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The two major causes of the linguistic problems encountered by
medical secretaries are clearly described by Mclachlan(1). The first type
is easily and cheaply solved by replacing the outdated technology of
cassette tapes with modern digital machines, as my own practice has found.
Accents and poor command of language are less responsive to treatment,
although the effectiveness of topical measures applied by all secretaries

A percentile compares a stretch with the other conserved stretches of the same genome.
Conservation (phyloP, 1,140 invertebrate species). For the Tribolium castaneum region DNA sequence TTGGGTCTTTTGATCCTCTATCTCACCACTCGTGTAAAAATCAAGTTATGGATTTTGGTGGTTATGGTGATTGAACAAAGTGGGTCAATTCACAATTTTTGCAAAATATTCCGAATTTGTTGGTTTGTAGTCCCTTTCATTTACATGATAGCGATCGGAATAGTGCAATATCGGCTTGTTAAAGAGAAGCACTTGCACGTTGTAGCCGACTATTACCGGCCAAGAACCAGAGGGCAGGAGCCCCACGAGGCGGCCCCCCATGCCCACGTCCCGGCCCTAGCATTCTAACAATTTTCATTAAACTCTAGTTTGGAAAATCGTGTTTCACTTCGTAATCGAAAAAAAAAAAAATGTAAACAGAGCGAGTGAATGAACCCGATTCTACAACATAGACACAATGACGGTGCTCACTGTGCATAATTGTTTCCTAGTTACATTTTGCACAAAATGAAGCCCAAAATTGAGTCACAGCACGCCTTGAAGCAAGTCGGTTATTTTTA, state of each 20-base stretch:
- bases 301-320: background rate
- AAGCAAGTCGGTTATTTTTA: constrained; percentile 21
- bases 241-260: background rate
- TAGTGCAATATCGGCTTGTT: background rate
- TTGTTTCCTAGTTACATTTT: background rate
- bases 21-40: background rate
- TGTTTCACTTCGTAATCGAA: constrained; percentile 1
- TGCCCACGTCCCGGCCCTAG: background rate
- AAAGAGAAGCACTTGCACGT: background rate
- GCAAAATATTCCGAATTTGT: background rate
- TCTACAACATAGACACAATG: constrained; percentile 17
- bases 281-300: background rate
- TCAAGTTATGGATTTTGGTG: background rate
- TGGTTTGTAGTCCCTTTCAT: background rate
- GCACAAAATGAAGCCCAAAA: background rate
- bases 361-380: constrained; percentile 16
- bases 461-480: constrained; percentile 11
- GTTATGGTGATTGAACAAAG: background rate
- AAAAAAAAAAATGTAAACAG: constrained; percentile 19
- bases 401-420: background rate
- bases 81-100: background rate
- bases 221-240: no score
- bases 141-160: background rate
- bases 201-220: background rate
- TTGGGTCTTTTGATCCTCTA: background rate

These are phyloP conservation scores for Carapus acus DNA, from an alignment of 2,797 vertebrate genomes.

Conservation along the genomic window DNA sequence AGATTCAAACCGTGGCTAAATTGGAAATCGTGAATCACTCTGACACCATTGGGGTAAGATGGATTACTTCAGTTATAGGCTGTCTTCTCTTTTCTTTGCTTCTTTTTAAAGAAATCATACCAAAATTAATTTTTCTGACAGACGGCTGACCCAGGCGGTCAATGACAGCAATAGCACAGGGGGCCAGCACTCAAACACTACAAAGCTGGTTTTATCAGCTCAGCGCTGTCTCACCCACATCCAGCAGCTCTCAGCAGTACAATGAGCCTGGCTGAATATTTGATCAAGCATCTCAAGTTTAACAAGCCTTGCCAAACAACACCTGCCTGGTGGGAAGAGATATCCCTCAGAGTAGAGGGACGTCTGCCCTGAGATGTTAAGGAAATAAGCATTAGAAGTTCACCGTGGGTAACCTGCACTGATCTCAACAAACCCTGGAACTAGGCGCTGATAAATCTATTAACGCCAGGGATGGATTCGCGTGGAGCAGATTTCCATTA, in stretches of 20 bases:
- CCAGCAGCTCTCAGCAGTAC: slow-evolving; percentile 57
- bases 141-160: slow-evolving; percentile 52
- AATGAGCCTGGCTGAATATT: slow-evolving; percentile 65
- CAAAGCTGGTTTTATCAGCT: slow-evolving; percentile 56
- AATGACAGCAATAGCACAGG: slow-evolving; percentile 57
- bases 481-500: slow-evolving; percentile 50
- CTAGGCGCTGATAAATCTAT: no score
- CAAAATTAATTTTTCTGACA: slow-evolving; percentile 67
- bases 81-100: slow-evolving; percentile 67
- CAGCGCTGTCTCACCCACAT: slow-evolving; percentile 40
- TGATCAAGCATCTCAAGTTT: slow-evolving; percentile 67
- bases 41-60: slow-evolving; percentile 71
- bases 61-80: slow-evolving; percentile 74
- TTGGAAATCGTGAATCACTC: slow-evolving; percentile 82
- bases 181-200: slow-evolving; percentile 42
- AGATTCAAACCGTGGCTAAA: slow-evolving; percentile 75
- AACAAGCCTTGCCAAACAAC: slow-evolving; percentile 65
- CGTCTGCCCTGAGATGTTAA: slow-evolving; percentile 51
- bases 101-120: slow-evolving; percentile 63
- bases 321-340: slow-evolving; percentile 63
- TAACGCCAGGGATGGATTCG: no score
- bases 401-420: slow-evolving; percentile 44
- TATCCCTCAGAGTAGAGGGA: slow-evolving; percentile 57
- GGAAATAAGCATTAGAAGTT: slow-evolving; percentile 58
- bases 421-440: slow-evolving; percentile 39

is generally recognised.
However there exists a third and much more dangerous cause of errors,
which unfortunately lies outside the control of secretaries. The very
common failure of writers to proof-read their letters before signing them
is a reason for the greatest concern. It requires systemic treatment with
remedial education, and penalties for persistent offenders, whether
individual writers or organizations that fail to encourage better
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